Johnson & Johnson, the New Jersey-based consumer healthcare and pharmaceutical company, is back in the news with a voluntary recall of its popular Johnson’s Baby Powder due to low-level asbestos contamination. The recall is limited to one lot containing more than 33,000 bottles that were produced and shipped in the U.S. last year.
The company initiated the recall in response to a Food and Drug Administration (FDA) test that revealed levels of chrysotile fibers asbestos contamination in a sample bottle purchased online. In its press release, the FDA stated it stands by the results of its testing, while Johnson & Johnson said in a separate release that their “talc has also been tested and confirmed to be asbestos-free by a range of independent laboratories, universities and global health authorities.”
They also noted that the levels found by the FDA were no greater than 0.00002% and couldn’t confirm that cross-contamination may have occurred, whether or not the sample came from a product with an intact seal or whether the product purchased was authentic.
J&J also advised that any consumer with a bottle of the baby powder from Lot #22318RB should discontinue using the product and contact the company for a refund. Additionally, the FDA reported that no adverse events or injuries have been reported from exposure to the affected bottles of powder.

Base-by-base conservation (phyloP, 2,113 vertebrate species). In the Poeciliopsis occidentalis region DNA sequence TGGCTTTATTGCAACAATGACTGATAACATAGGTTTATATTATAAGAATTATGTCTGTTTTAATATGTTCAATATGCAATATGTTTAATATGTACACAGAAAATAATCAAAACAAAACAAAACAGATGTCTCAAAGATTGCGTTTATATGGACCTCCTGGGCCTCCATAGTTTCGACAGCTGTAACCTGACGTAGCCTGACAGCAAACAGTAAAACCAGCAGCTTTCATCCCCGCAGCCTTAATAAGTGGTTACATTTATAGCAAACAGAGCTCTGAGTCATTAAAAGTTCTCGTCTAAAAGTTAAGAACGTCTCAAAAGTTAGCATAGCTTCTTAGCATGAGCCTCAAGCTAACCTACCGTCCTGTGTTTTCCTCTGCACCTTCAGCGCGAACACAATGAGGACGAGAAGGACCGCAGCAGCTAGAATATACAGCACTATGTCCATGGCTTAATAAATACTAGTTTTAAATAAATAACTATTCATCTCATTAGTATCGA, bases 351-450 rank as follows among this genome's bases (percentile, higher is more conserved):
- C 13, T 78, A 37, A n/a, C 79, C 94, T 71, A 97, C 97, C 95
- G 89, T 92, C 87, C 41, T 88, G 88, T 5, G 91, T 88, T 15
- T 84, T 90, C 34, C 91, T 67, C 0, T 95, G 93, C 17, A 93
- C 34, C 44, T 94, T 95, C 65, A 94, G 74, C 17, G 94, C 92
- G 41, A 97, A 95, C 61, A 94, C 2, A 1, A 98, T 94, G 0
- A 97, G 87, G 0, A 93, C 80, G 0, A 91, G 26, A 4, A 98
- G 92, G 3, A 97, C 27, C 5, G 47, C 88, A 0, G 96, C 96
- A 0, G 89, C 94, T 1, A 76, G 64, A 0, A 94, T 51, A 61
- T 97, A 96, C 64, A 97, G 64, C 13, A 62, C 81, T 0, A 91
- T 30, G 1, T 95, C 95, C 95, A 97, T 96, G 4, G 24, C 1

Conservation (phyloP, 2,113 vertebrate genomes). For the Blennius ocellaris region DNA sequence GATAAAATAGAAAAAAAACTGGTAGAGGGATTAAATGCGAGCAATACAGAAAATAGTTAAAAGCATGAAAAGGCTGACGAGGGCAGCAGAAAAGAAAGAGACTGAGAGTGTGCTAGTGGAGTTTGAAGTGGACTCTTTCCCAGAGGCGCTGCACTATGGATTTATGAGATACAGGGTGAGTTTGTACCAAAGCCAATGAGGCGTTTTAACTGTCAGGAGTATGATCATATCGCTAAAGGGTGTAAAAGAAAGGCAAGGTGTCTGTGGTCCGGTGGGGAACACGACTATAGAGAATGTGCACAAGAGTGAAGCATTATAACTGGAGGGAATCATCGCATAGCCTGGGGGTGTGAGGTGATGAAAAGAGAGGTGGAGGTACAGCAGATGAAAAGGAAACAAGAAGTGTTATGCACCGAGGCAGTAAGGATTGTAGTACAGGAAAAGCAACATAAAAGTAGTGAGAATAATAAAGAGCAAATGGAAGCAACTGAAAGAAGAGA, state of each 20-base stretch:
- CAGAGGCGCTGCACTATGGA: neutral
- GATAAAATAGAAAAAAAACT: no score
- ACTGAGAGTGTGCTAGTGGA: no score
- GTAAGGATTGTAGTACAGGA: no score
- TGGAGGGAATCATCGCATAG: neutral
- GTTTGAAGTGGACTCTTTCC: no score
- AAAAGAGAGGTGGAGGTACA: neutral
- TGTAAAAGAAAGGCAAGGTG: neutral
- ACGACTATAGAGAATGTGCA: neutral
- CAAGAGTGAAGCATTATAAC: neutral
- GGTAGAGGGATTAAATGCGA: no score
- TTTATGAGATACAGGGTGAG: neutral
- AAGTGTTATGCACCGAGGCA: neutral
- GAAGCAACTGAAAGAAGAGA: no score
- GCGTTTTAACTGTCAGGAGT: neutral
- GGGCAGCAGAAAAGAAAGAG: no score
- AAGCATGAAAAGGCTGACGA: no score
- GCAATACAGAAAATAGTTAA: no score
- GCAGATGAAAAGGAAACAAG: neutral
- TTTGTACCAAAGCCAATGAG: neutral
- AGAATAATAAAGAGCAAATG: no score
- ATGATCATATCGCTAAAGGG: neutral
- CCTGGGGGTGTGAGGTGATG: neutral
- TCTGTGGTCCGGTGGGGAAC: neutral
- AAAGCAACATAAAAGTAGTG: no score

Talc, asbestos and Johnson & Johnson
This isn’t the first time J&J has made headlines for talc and asbestos. The FDA explains the relationship between talc products and asbestos:
During talc mining, if talc mining sites are not selected carefully and steps are not taken to purify the talc ore sufficiently, the talc may be contaminated with asbestos. Asbestos is a known carcinogen. It is important to note that the FDA has been conducting testing of talc-containing cosmetic products for asbestos. Not all talc contains asbestos and the majority of product samples tested by the FDA did not contain asbestos.
Johnson & Johnson has faced many previous and current allegations about the connection between their talcum powder and ovarian cancer. As of October 2019, the company has paid out billions of dollars in lawsuit settlements over consumer complaints involving their transvaginal pelvic mesh implants, the antipsychotic drug Risperdal and its talcum powder – totaling over 100,000 lawsuits over its products.
When companies and manufacturers develop products, they have a responsibility to their consumers to make a product that’s free of hazards and dangerous materials. When they don’t, defective products can end up on our shelves, in our refrigerators and in our medicine cabinets. If you or a loved one were injured by a defective or dangerous healthcare product, we can help hold the responsible company accountable. Call our NJ injury attorneys today.